Why it might be your new favorite show: Honestly at this stage you’re either on the “True Blood” train or you’re not and of you’re not it’s unlikely that the final series is going to pull you in, although it rarely fails to deliver on the sex front, so “Game of Thrones” fleshhounds may find something to enjoy there. Also, 4m viewers may be down on season 5 but it’s still nothing to sneeze at, and the knowledge that these will be the last 10 episodes is likely to make the show’s considerable fanbase that bit more vociferous, especially in the lead up to the finale.
Why it might not: “True Blood” ’s mix of potboilery Southern Gothic and supernatural soap opera has always been a little overcooked for our liking, and the show hit its real heyday just when there were so many vampires on our screens otherwise that we had pretty much reached saturation levels. And as we said, you’re unlikely to jump on board for the seventh season of something you haven’t been watching till now.
“Tyrant” Season 1
Start Date/Slot: June 24th/Tuesdays 10 p.m. on FX
What it’s about: The second son of the dictator leader of a fictional foreign country returns with his American family to the country of his birth after many years self-imposed exile in Los Angeles, facing both massive culture shock and clashes within his extended family as American values come into conflict with those of his authoritarian father. The show features no particularly big stars, although lead Adam Rayner will be keeping his fingers crossed as he was tapped to play Simon Templar in the new “The Saint” show that never made it to series, and Ashraf Barhom has already impressed us greatly in “Paradise Now” and “The Kingdom.” Created by Israeli writer/producer/director Gideon Raff, who wrote the original show on which “Homeland” was based, the series pilot was originally mooted as a directorial project for Ang Lee, but when he withdrew, apparently for personal reasons ‘Harry Potter’ director David Yates stepped in.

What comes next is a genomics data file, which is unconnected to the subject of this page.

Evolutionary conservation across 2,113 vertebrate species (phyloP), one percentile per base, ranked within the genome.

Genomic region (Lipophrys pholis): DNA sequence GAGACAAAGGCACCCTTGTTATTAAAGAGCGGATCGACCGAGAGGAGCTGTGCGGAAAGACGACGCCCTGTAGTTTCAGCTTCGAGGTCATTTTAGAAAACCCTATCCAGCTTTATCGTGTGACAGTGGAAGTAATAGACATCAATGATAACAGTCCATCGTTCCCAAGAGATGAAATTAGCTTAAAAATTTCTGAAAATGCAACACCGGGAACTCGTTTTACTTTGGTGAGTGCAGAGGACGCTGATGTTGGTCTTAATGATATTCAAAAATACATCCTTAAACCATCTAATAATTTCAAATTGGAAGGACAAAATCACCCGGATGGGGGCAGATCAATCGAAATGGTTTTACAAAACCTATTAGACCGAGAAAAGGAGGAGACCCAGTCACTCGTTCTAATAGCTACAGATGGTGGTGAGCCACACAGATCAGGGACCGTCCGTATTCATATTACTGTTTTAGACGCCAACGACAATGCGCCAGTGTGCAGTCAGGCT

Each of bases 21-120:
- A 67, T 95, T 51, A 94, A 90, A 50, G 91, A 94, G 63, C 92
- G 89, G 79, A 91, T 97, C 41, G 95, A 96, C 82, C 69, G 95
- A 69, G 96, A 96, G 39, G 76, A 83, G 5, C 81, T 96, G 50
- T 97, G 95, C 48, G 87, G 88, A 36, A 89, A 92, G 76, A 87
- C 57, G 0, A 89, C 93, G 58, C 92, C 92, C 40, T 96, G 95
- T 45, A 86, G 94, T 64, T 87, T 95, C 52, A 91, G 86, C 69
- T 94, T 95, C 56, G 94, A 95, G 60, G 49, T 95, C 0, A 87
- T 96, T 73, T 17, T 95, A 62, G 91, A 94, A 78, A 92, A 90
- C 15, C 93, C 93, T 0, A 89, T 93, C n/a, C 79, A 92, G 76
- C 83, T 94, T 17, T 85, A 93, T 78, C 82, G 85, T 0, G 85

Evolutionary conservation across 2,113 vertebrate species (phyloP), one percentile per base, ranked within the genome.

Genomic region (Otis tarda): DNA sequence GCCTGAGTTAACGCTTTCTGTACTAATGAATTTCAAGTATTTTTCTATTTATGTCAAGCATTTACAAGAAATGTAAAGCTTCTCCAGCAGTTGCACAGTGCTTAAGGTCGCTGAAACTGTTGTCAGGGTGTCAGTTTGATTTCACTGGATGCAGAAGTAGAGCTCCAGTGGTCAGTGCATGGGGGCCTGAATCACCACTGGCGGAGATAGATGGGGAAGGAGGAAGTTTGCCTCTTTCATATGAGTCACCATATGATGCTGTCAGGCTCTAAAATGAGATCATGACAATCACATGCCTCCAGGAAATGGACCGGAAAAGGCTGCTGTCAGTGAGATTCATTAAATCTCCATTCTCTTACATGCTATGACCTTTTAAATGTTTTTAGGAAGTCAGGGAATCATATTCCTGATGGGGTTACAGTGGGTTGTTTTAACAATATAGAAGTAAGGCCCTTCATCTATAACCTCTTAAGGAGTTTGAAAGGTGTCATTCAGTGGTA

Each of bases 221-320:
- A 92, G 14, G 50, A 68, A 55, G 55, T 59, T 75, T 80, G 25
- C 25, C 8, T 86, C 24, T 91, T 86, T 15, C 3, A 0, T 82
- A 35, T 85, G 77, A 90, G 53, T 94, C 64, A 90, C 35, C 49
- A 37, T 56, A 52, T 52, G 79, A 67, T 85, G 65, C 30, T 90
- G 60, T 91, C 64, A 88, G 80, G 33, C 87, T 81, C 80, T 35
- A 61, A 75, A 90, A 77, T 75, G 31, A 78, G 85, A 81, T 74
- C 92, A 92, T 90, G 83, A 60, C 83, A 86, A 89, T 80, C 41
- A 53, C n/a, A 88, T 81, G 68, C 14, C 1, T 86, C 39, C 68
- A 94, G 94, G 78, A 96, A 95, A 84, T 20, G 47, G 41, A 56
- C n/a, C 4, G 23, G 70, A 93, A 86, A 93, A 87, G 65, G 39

Why it might be your new favorite show: This is some pretty meaty stuff and fairly daring at that: the country in question may be fictional but has been imagined as a confabulation of various real Middle Eastern nations so the Arab/Western culture clash can be expected to be pointed and highly hot-button topical. In fact that might almost give us pause were it not for the pedigree of the show’s creators and producers, and the fact that despite a potentially tricky logline, the pitch inspired quite the bidding war which FX won. The channel is already snapping at the heels of the HBOs and Showtimes of the world with ”Sons of Anarchy” “Justified,” ”The Bridge” “American Horror Story” “The Americans” and now “Fargo” in terms of prestige dramas, and clearly hopes that “Tyrant” could nudge it up even higher.
Why it might not: Aside from not having the hookiest or easiest-sell premise, the overtly political nature of this drama might turn people off, especially those looking for pure popcorn escapism. Of course, the same could have been said in advance of the wildly successful “Homeland,” but on the other hand, FX’s own “The Americans” has struggled to find its niche (despite being pretty great), and part of that may be a slight discomfort at having warts’n’all American politics, even historical American politics, so foregrounded. With “Tyrant” set contemporarily, those issues could be magnified and could prove a turn-off for some audiences, who won’t even have a recognizable name or face to tune in for. Pilot episode teaser below.
“The Leftovers” Season 1
Start Date/Slot: June 29th/Sundays at 10 p.m. on HBO